131
132 Concurrency is \"lightweight\", which means that both thread creation
133 and context switching overheads are extremely low. Scheduling of
134 Haskell threads is done internally in the Haskell runtime system, and
135 doesn't make use of any operating system-supplied thread packages.
136
137 However, if you want to interact with a foreign library that expects your
138 program to use the operating system-supplied thread package, you can do so
139 by using 'forkOS' instead of 'forkIO'.
140
141 Haskell threads can communicate via 'MVar's, a kind of synchronised
142 mutable variable (see "Control.Concurrent.MVar"). Several common
143 concurrency abstractions can be built from 'MVar's, and these are
144 provided by the "Control.Concurrent" library.
145 In GHC, threads may also communicate via exceptions.
146 -}
147
148 {- $conc_scheduling
149
150 Scheduling may be either pre-emptive or co-operative,
151 depending on the implementation of Concurrent Haskell (see below
152 for information related to specific compilers). In a co-operative
153 system, context switches only occur when you use one of the
154 primitives defined in this module. This means that programs such
155 as:
156
157
158 > main = forkIO (write 'a') >> write 'b'
159 > where write c = putChar c >> write c
160
161 will print either @aaaaaaaaaaaaaa...@ or @bbbbbbbbbbbb...@,
162 instead of some random interleaving of @a@s and @b@s. In
163 practice, cooperative multitasking is sufficient for writing
164 simple graphical user interfaces.
165 -}
166
167 {- $blocking
168 Calling a foreign C procedure (such as @getchar@) that blocks waiting
169 for input will block /all/ threads, unless the @threadsafe@ attribute
170 is used on the foreign call (and your compiler \/ operating system
171 supports it). GHC's I\/O system uses non-blocking I\/O internally to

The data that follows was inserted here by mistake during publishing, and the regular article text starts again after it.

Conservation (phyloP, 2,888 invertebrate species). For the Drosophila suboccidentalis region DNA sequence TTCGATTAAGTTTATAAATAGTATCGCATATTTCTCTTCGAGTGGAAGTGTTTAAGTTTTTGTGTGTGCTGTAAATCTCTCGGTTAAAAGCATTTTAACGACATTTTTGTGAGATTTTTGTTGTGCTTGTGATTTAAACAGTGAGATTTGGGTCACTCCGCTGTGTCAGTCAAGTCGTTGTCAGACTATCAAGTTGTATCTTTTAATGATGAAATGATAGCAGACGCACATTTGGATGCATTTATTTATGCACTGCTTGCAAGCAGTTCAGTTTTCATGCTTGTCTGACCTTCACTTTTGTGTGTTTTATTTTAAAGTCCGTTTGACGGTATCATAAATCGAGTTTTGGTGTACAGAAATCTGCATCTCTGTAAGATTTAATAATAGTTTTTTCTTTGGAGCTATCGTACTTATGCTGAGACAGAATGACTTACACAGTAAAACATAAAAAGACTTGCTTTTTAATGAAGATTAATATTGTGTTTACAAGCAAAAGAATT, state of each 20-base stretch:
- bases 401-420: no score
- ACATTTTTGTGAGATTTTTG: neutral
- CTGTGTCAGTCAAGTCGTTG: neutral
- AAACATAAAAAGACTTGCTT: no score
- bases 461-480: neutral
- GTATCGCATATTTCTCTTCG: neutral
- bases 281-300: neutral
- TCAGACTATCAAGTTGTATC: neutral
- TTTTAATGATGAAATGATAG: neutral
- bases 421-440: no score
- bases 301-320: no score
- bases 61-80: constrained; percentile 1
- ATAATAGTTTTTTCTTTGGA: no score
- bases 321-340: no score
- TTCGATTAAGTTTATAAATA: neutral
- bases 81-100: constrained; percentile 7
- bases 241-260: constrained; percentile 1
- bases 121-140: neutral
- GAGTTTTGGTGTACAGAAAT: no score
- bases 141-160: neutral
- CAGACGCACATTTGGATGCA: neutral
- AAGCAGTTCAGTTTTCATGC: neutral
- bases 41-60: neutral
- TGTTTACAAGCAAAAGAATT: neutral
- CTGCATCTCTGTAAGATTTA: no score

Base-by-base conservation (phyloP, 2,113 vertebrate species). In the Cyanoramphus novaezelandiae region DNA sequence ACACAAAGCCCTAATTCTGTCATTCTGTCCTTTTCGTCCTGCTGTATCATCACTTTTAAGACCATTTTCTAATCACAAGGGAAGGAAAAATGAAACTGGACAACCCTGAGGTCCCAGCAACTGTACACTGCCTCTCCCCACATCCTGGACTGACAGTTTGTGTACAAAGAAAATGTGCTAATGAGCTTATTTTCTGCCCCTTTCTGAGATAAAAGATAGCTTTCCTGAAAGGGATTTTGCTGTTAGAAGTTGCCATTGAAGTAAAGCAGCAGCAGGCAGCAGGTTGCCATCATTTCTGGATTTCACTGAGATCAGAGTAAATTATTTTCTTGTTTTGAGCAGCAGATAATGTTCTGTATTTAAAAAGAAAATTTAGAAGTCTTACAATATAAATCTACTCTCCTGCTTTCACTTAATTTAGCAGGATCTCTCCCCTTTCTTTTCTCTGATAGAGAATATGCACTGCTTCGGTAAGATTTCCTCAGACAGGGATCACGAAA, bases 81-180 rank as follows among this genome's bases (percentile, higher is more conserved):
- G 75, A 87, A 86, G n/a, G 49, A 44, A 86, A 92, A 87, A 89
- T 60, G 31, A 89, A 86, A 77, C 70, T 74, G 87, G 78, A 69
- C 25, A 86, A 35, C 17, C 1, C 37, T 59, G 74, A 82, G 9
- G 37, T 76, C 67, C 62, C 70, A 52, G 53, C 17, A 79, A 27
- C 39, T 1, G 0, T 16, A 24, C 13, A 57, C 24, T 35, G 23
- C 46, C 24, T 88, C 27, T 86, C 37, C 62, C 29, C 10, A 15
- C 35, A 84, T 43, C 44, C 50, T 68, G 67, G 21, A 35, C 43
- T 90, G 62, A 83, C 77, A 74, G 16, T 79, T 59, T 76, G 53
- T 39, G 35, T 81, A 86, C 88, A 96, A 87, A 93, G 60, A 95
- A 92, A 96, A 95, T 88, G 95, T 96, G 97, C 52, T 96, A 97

172 implement thread-friendly I\/O, so calling standard Haskell I\/O
173 functions blocks only the thread making the call.
174 -}
175
176 #ifndef __HUGS__
177 max_buff_size :: Int
178 max_buff_size = 1
179
180 mergeIO :: [a] -> [a] -> IO [a]
181 nmergeIO :: [[a]] -> IO [a]
182
183 -- $merge
184 -- The 'mergeIO' and 'nmergeIO' functions fork one thread for each
185 -- input list that concurrently evaluates that list; the results are
186 -- merged into a single output list.
187 --
188 -- Note: Hugs does not provide these functions, since they require
189 -- preemptive multitasking.
190
191 mergeIO ls rs
192 = newEmptyMVar >>= \ tail_node ->
193 newMVar tail_node >>= \ tail_list ->
194 newQSem max_buff_size >>= \ e ->
195 newMVar 2 >>= \ branches_running ->
196 let
197 buff = (tail_list,e)
198 in
199 forkIO (suckIO branches_running buff ls) >>
200 forkIO (suckIO branches_running buff rs) >>
201 takeMVar tail_node >>= \ val ->
202 signalQSem e >>
203 return val
204
205 type Buffer a
206 = (MVar (MVar [a]), QSem)
207
208 suckIO :: MVar Int -> Buffer a -> [a] -> IO ()
209
210 suckIO branches_running buff@(tail_list,e) vs
211 = case vs of
212 [] -> takeMVar branches_running >>= \ val ->
213 if val == 1 then
214 takeMVar tail_list >>= \ node ->
215 putMVar node [] >>
216 putMVar tail_list node